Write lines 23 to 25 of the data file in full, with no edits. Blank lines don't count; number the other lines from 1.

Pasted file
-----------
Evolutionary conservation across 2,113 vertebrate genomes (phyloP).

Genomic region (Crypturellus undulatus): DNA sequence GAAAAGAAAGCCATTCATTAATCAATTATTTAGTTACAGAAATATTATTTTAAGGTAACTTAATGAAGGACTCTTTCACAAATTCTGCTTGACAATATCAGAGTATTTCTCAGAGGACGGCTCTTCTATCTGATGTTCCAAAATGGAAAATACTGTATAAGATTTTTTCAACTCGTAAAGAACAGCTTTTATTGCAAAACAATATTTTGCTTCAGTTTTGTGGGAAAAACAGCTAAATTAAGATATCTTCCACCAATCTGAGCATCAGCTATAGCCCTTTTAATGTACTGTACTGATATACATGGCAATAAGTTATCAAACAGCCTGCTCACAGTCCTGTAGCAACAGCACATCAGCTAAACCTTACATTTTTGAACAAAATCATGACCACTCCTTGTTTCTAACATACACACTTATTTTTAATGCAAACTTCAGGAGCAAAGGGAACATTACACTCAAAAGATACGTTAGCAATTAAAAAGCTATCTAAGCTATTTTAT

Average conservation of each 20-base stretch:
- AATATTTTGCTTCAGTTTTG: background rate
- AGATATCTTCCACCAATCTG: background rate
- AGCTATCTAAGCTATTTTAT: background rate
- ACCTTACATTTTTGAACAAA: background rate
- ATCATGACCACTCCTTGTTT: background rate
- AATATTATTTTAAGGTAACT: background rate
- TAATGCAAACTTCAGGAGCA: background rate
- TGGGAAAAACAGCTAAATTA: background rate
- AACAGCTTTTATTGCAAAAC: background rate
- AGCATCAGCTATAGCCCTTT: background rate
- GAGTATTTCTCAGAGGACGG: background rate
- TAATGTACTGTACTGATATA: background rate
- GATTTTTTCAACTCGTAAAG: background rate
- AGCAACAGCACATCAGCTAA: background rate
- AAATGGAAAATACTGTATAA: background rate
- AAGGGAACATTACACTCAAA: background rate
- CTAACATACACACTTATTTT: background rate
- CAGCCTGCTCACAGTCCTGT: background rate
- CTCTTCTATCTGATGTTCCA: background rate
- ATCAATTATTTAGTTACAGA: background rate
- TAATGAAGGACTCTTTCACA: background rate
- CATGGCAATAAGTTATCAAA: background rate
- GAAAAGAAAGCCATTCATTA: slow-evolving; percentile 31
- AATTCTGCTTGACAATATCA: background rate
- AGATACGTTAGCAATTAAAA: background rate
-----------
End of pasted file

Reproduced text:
- ATCAATTATTTAGTTACAGA: background rate
- TAATGAAGGACTCTTTCACA: background rate
- CATGGCAATAAGTTATCAAA: background rate